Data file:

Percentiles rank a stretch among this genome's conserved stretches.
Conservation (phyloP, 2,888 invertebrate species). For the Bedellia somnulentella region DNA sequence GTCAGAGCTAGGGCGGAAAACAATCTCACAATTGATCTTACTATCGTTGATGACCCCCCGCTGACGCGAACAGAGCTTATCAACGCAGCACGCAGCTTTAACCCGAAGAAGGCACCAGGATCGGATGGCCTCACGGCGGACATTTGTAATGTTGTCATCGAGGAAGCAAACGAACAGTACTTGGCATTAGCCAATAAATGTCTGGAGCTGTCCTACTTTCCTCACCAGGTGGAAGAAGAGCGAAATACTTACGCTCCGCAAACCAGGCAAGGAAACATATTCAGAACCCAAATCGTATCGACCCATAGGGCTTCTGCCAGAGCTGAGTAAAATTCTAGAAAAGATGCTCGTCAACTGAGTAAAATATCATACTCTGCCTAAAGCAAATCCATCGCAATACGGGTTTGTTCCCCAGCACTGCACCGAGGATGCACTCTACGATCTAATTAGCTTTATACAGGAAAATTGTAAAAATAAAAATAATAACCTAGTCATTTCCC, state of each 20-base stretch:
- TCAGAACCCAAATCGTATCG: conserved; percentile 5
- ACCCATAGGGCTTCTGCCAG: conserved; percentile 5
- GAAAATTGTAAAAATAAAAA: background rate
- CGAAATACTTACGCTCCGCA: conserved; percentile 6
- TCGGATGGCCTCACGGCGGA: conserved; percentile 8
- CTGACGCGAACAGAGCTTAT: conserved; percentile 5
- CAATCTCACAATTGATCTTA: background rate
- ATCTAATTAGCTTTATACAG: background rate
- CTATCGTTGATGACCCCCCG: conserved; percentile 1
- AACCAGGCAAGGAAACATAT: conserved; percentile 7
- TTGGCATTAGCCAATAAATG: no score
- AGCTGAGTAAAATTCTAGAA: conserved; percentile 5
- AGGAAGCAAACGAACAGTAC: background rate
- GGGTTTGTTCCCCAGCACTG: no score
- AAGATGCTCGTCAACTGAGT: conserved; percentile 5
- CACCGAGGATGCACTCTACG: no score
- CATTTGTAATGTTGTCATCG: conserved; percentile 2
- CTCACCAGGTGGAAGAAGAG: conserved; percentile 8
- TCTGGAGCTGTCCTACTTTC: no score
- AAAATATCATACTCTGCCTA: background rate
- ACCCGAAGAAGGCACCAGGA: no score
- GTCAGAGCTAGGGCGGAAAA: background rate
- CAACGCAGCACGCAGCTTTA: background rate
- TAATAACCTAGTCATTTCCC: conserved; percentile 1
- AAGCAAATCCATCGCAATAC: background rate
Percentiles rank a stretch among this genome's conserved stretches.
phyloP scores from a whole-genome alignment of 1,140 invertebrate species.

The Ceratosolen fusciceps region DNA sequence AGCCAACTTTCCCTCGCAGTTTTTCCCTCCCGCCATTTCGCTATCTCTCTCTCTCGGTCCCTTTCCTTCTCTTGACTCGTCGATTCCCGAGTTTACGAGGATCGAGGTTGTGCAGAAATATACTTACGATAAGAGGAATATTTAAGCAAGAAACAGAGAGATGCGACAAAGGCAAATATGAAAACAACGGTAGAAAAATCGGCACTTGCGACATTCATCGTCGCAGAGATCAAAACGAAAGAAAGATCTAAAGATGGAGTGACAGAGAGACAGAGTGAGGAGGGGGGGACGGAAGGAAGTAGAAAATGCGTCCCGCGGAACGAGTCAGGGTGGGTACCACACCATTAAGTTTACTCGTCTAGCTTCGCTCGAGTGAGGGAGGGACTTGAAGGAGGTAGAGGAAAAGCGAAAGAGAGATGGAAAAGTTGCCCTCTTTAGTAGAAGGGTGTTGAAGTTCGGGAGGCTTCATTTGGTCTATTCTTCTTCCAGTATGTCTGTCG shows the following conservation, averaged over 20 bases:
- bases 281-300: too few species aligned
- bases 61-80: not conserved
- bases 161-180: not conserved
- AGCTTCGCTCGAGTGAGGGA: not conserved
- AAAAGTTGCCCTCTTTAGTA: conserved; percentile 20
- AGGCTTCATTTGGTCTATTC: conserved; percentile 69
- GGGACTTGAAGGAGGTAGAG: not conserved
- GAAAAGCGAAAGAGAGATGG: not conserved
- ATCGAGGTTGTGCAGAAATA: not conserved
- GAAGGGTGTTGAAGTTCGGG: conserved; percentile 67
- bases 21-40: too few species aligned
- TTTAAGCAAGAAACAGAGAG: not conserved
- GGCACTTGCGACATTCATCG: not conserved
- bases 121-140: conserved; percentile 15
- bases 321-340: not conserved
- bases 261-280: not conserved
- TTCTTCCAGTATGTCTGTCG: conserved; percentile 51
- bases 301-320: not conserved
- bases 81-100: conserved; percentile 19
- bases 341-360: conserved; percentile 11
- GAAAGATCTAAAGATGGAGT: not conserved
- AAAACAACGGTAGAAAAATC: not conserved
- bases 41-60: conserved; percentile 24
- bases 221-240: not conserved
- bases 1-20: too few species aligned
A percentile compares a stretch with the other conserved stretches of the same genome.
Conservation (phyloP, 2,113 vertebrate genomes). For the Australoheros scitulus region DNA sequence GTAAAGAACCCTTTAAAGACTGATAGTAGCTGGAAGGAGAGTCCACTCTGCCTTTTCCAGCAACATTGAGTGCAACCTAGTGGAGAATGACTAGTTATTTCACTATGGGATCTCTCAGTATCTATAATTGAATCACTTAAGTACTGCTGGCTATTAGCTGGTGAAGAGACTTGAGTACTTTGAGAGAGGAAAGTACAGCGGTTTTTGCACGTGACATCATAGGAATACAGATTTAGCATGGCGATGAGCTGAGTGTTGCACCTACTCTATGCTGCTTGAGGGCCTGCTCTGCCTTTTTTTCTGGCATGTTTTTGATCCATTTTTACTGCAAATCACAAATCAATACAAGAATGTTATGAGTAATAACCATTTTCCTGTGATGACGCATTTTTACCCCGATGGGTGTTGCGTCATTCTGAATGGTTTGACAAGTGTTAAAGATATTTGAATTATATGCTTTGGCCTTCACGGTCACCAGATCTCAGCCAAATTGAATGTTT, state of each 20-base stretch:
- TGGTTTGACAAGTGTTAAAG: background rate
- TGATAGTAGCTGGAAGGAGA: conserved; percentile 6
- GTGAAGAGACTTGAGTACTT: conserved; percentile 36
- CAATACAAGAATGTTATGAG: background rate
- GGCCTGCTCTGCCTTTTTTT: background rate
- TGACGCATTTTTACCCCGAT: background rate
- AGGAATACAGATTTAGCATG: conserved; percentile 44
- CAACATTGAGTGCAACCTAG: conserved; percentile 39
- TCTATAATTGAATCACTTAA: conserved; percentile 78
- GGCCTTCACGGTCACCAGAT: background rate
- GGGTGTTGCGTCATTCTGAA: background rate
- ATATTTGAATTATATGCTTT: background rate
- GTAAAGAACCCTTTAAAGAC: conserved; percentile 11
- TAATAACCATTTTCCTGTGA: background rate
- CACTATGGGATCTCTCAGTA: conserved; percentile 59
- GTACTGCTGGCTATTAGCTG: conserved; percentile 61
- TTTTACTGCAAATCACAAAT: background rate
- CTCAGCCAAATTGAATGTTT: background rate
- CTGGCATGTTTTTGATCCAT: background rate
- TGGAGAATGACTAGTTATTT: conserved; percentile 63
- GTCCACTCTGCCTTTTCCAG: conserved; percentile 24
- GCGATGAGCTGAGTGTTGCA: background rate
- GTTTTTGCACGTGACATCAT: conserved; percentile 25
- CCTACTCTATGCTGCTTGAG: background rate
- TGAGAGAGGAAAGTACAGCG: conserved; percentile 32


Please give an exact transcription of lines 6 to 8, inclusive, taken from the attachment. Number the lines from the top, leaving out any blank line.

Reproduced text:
- CGAAATACTTACGCTCCGCA: conserved; percentile 6
- TCGGATGGCCTCACGGCGGA: conserved; percentile 8
- CTGACGCGAACAGAGCTTAT: conserved; percentile 5